7 thoughts on “Algebra – 2

    • Kingsly, here you would have to say since we want y^3, let’s split 12y as 4y + 4y + 4y. So we need x = 4y so 4y * y^3 = 64 so y = 2 and x = 8 and so x + 12y = 32 I would guess…


    • There won’t be a maximum limit, Abhishek. If we make a and b very small (close to zero), then c will become very large (tending to infinity) and so the total will tend to infinity as well. Remember that we are talking positive real numbers here and not integers.


  1. If 2x+y =8, maximum value of x^4 * y^3, Solved it by taking 2x/4 =y/3 which implies, taking value of x =2 and y =3 so maximum is 2^4 * 3^3 but answer is given to be as 2^18 * 3^3. the answer was explained in A.M>= G.M approach. could you please explain the flaw in my logic.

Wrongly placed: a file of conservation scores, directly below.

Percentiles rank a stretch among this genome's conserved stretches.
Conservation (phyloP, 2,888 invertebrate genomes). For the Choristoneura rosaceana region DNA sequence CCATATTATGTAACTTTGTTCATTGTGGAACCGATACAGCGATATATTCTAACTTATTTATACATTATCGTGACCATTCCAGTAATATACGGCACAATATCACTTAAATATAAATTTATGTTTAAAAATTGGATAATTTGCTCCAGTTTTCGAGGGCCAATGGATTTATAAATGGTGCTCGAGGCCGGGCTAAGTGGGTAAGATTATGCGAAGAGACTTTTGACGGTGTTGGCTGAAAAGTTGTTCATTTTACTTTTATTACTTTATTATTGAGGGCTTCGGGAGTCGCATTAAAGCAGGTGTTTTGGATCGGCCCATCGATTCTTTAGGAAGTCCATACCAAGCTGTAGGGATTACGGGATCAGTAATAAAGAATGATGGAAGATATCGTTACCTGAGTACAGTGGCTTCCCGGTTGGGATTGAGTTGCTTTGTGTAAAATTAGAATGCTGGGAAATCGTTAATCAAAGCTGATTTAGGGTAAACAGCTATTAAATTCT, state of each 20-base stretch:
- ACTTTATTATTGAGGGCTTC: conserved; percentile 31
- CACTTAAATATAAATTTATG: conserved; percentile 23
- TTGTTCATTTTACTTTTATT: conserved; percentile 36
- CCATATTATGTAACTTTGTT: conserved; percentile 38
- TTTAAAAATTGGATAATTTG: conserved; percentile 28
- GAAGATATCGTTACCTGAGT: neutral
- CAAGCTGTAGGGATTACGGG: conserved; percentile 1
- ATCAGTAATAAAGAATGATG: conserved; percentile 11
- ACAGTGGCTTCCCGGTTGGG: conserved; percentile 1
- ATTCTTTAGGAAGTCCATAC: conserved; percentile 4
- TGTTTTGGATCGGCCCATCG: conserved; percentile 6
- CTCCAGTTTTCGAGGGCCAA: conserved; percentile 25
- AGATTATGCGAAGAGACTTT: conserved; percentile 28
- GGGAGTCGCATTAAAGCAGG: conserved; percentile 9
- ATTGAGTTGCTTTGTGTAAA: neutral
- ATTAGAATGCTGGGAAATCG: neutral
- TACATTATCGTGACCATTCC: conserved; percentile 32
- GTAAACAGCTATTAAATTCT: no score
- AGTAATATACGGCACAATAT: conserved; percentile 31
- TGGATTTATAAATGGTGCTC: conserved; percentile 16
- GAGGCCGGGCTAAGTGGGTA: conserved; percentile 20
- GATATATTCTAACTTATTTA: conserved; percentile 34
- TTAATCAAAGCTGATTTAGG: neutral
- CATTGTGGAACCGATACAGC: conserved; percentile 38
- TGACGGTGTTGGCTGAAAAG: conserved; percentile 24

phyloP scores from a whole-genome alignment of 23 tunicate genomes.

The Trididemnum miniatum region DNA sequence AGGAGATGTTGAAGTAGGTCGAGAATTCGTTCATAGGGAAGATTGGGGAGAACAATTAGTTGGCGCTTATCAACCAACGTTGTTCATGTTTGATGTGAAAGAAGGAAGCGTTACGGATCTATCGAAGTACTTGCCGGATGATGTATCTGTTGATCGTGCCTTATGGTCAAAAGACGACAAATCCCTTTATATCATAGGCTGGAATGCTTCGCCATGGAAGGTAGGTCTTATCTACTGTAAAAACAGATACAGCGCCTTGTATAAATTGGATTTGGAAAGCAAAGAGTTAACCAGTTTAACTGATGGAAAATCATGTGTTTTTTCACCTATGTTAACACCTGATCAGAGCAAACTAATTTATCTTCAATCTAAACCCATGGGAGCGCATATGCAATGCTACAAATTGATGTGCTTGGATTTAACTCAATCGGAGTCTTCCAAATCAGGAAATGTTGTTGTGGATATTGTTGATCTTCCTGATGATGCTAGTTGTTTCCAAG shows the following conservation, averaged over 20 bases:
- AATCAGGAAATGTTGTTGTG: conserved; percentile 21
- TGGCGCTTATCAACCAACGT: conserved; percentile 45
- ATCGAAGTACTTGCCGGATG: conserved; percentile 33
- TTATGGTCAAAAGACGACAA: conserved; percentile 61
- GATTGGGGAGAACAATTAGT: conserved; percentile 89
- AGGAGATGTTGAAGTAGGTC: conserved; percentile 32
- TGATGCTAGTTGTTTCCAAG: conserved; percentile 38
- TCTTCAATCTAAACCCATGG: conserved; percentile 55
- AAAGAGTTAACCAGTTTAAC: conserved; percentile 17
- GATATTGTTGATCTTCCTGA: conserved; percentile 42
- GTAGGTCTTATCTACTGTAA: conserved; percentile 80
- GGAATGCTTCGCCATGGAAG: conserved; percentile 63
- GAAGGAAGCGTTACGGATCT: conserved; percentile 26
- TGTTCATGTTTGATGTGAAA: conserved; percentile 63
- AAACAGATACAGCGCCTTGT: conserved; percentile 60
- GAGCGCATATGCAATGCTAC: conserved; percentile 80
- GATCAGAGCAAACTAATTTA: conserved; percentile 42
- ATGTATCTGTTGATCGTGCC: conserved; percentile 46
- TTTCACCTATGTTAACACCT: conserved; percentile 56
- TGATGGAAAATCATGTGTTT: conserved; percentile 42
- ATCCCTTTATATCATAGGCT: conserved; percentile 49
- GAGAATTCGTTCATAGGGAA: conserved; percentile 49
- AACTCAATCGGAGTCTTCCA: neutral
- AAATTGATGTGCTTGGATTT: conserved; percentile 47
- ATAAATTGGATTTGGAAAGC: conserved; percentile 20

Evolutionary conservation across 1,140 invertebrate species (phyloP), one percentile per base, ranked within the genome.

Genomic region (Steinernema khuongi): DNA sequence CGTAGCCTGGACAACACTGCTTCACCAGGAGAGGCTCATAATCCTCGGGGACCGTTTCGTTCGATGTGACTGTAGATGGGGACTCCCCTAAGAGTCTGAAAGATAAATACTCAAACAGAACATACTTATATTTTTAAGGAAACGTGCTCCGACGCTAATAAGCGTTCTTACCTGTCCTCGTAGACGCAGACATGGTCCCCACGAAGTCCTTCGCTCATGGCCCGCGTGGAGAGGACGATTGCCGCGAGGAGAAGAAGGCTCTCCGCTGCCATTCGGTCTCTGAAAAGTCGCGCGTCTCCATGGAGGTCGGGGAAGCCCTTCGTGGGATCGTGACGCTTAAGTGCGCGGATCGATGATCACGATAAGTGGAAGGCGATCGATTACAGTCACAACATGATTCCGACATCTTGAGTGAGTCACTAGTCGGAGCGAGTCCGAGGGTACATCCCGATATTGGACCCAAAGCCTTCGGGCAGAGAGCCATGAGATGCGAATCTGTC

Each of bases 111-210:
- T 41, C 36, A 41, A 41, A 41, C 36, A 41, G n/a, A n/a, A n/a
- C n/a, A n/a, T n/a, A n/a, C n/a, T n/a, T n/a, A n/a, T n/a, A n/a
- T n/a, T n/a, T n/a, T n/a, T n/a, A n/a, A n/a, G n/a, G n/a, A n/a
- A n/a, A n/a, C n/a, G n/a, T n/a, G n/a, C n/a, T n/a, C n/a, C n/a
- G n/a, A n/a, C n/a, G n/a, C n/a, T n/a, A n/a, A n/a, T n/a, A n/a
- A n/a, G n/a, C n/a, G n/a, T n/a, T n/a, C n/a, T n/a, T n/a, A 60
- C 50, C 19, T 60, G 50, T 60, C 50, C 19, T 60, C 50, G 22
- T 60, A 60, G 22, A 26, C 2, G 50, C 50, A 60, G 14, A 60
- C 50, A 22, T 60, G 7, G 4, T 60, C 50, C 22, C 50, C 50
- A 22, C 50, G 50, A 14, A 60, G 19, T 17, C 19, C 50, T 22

• Neither answer seems correct. If we don’t have a condition on x and y, then it can go to infinity. If we restrict x and y to be positive, even then the max will come when x = 16/7 and y = 24/7. You have assumed x and y to be natural numbers I guess, but I see no reason for that in the question.

      Do double-check the question; the answer 2^18*3^3 would come if the question was 2x+y = 28. Perhaps you have read it incorrectly or else there is a typo in the question….


Leave a Reply

Fill in your details below or click an icon to log in:

WordPress.com Logo

You are commenting using your WordPress.com account. Log Out / Change )

Twitter picture

You are commenting using your Twitter account. Log Out / Change )

Facebook photo

You are commenting using your Facebook account. Log Out / Change )

Google+ photo

You are commenting using your Google+ account. Log Out / Change )

Connecting to %s